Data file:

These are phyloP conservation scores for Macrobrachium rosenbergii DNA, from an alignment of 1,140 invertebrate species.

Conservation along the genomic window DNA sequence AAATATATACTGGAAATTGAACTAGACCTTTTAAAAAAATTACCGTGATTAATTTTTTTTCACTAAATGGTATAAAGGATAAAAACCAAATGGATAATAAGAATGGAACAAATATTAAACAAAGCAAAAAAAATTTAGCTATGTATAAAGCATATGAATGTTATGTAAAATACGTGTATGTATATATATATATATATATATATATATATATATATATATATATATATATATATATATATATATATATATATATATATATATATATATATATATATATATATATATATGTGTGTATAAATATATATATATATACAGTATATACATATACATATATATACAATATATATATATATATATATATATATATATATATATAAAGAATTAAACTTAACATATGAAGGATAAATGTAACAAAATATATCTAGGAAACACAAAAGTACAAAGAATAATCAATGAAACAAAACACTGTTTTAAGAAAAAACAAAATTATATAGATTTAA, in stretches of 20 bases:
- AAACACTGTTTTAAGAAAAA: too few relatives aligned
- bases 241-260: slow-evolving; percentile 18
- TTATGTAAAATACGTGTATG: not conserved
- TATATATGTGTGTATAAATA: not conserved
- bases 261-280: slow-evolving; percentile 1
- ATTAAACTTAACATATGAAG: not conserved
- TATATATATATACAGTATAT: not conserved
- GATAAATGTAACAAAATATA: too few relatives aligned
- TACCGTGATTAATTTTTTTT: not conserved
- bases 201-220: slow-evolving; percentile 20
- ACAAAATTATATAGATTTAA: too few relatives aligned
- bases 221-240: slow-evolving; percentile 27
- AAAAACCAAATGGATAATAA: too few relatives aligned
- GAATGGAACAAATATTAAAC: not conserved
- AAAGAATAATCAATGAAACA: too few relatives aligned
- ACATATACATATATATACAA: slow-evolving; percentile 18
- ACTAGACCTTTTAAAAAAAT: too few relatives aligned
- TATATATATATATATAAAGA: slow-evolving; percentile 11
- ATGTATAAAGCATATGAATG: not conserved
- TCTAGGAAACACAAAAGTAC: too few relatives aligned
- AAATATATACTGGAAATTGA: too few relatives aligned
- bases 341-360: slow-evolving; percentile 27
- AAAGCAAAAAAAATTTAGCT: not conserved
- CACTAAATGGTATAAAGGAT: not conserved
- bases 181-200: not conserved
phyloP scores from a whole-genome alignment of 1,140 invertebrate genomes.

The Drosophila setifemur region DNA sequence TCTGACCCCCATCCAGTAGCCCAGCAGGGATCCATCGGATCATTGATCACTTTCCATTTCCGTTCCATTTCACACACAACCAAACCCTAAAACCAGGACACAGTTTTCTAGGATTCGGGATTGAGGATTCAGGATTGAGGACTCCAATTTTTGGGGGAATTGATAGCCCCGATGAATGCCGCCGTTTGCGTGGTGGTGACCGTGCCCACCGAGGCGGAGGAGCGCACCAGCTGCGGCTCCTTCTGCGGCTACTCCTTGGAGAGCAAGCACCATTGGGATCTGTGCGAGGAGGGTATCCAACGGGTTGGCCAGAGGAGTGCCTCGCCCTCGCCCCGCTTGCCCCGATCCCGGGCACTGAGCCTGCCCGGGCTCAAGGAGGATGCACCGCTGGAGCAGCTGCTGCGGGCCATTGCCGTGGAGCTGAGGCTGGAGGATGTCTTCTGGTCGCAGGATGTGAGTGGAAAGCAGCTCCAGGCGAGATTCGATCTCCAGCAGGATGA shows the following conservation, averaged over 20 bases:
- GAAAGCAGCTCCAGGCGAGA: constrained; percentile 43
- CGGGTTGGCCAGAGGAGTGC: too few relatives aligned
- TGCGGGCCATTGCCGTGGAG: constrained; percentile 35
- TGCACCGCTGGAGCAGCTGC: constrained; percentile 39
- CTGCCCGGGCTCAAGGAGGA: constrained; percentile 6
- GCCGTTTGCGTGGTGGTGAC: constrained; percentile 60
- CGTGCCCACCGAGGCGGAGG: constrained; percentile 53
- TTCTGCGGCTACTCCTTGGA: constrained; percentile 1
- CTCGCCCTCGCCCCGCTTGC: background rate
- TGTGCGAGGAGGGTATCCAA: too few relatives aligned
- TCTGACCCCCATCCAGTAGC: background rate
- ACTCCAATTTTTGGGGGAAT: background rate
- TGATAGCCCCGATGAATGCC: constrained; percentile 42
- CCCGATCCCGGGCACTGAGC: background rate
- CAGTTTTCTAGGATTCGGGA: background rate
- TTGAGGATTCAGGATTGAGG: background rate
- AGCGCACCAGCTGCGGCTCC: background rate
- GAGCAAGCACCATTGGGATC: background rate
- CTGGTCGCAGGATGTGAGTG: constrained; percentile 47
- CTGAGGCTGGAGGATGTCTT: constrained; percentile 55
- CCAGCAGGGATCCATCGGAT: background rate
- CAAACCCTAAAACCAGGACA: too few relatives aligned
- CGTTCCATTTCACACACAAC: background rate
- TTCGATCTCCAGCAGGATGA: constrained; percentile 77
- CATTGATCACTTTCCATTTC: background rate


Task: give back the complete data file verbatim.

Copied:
These are phyloP conservation scores for Macrobrachium rosenbergii DNA, from an alignment of 1,140 invertebrate species.

Conservation along the genomic window DNA sequence AAATATATACTGGAAATTGAACTAGACCTTTTAAAAAAATTACCGTGATTAATTTTTTTTCACTAAATGGTATAAAGGATAAAAACCAAATGGATAATAAGAATGGAACAAATATTAAACAAAGCAAAAAAAATTTAGCTATGTATAAAGCATATGAATGTTATGTAAAATACGTGTATGTATATATATATATATATATATATATATATATATATATATATATATATATATATATATATATATATATATATATATATATATATATATATATATATATATATATATATGTGTGTATAAATATATATATATATACAGTATATACATATACATATATATACAATATATATATATATATATATATATATATATATATATAAAGAATTAAACTTAACATATGAAGGATAAATGTAACAAAATATATCTAGGAAACACAAAAGTACAAAGAATAATCAATGAAACAAAACACTGTTTTAAGAAAAAACAAAATTATATAGATTTAA, in stretches of 20 bases:
- AAACACTGTTTTAAGAAAAA: too few relatives aligned
- bases 241-260: slow-evolving; percentile 18
- TTATGTAAAATACGTGTATG: not conserved
- TATATATGTGTGTATAAATA: not conserved
- bases 261-280: slow-evolving; percentile 1
- ATTAAACTTAACATATGAAG: not conserved
- TATATATATATACAGTATAT: not conserved
- GATAAATGTAACAAAATATA: too few relatives aligned
- TACCGTGATTAATTTTTTTT: not conserved
- bases 201-220: slow-evolving; percentile 20
- ACAAAATTATATAGATTTAA: too few relatives aligned
- bases 221-240: slow-evolving; percentile 27
- AAAAACCAAATGGATAATAA: too few relatives aligned
- GAATGGAACAAATATTAAAC: not conserved
- AAAGAATAATCAATGAAACA: too few relatives aligned
- ACATATACATATATATACAA: slow-evolving; percentile 18
- ACTAGACCTTTTAAAAAAAT: too few relatives aligned
- TATATATATATATATAAAGA: slow-evolving; percentile 11
- ATGTATAAAGCATATGAATG: not conserved
- TCTAGGAAACACAAAAGTAC: too few relatives aligned
- AAATATATACTGGAAATTGA: too few relatives aligned
- bases 341-360: slow-evolving; percentile 27
- AAAGCAAAAAAAATTTAGCT: not conserved
- CACTAAATGGTATAAAGGAT: not conserved
- bases 181-200: not conserved
phyloP scores from a whole-genome alignment of 1,140 invertebrate genomes.

The Drosophila setifemur region DNA sequence TCTGACCCCCATCCAGTAGCCCAGCAGGGATCCATCGGATCATTGATCACTTTCCATTTCCGTTCCATTTCACACACAACCAAACCCTAAAACCAGGACACAGTTTTCTAGGATTCGGGATTGAGGATTCAGGATTGAGGACTCCAATTTTTGGGGGAATTGATAGCCCCGATGAATGCCGCCGTTTGCGTGGTGGTGACCGTGCCCACCGAGGCGGAGGAGCGCACCAGCTGCGGCTCCTTCTGCGGCTACTCCTTGGAGAGCAAGCACCATTGGGATCTGTGCGAGGAGGGTATCCAACGGGTTGGCCAGAGGAGTGCCTCGCCCTCGCCCCGCTTGCCCCGATCCCGGGCACTGAGCCTGCCCGGGCTCAAGGAGGATGCACCGCTGGAGCAGCTGCTGCGGGCCATTGCCGTGGAGCTGAGGCTGGAGGATGTCTTCTGGTCGCAGGATGTGAGTGGAAAGCAGCTCCAGGCGAGATTCGATCTCCAGCAGGATGA shows the following conservation, averaged over 20 bases:
- GAAAGCAGCTCCAGGCGAGA: constrained; percentile 43
- CGGGTTGGCCAGAGGAGTGC: too few relatives aligned
- TGCGGGCCATTGCCGTGGAG: constrained; percentile 35
- TGCACCGCTGGAGCAGCTGC: constrained; percentile 39
- CTGCCCGGGCTCAAGGAGGA: constrained; percentile 6
- GCCGTTTGCGTGGTGGTGAC: constrained; percentile 60
- CGTGCCCACCGAGGCGGAGG: constrained; percentile 53
- TTCTGCGGCTACTCCTTGGA: constrained; percentile 1
- CTCGCCCTCGCCCCGCTTGC: background rate
- TGTGCGAGGAGGGTATCCAA: too few relatives aligned
- TCTGACCCCCATCCAGTAGC: background rate
- ACTCCAATTTTTGGGGGAAT: background rate
- TGATAGCCCCGATGAATGCC: constrained; percentile 42
- CCCGATCCCGGGCACTGAGC: background rate
- CAGTTTTCTAGGATTCGGGA: background rate
- TTGAGGATTCAGGATTGAGG: background rate
- AGCGCACCAGCTGCGGCTCC: background rate
- GAGCAAGCACCATTGGGATC: background rate
- CTGGTCGCAGGATGTGAGTG: constrained; percentile 47
- CTGAGGCTGGAGGATGTCTT: constrained; percentile 55
- CCAGCAGGGATCCATCGGAT: background rate
- CAAACCCTAAAACCAGGACA: too few relatives aligned
- CGTTCCATTTCACACACAAC: background rate
- TTCGATCTCCAGCAGGATGA: constrained; percentile 77
- CATTGATCACTTTCCATTTC: background rate